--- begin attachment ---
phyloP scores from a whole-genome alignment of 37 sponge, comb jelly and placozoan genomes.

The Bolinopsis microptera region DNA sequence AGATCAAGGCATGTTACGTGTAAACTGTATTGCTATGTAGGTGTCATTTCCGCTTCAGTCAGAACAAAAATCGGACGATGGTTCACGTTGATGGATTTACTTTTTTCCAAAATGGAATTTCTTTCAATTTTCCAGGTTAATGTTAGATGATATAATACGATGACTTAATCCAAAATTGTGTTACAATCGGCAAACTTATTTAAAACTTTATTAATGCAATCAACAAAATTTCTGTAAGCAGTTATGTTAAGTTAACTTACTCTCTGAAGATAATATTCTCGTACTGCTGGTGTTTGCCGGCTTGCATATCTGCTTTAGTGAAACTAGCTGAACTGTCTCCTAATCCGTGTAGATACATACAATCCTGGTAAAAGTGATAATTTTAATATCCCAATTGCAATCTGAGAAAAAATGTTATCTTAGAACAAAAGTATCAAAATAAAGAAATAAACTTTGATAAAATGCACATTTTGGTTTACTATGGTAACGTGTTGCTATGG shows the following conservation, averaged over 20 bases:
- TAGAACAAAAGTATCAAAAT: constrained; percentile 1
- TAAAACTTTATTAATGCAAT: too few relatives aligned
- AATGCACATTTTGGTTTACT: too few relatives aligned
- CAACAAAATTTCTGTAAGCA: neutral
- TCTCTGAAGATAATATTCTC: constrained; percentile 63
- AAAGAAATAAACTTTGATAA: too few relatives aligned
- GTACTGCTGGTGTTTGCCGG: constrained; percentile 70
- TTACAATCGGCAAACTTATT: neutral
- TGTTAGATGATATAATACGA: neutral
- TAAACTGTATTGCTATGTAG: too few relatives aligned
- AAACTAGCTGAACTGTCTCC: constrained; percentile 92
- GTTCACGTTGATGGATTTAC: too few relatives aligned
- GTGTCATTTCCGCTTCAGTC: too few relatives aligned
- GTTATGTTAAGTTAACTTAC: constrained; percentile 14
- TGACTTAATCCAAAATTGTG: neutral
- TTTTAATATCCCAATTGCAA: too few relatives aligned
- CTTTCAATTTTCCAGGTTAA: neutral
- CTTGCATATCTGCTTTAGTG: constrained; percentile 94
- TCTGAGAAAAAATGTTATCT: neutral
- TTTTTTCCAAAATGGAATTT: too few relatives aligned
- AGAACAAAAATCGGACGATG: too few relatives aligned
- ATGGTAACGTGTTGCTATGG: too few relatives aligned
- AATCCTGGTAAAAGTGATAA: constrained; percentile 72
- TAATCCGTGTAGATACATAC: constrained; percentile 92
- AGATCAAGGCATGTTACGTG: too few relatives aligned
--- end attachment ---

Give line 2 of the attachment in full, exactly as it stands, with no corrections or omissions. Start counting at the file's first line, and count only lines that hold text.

The Bolinopsis microptera region DNA sequence AGATCAAGGCATGTTACGTGTAAACTGTATTGCTATGTAGGTGTCATTTCCGCTTCAGTCAGAACAAAAATCGGACGATGGTTCACGTTGATGGATTTACTTTTTTCCAAAATGGAATTTCTTTCAATTTTCCAGGTTAATGTTAGATGATATAATACGATGACTTAATCCAAAATTGTGTTACAATCGGCAAACTTATTTAAAACTTTATTAATGCAATCAACAAAATTTCTGTAAGCAGTTATGTTAAGTTAACTTACTCTCTGAAGATAATATTCTCGTACTGCTGGTGTTTGCCGGCTTGCATATCTGCTTTAGTGAAACTAGCTGAACTGTCTCCTAATCCGTGTAGATACATACAATCCTGGTAAAAGTGATAATTTTAATATCCCAATTGCAATCTGAGAAAAAATGTTATCTTAGAACAAAAGTATCAAAATAAAGAAATAAACTTTGATAAAATGCACATTTTGGTTTACTATGGTAACGTGTTGCTATGG shows the following conservation, averaged over 20 bases: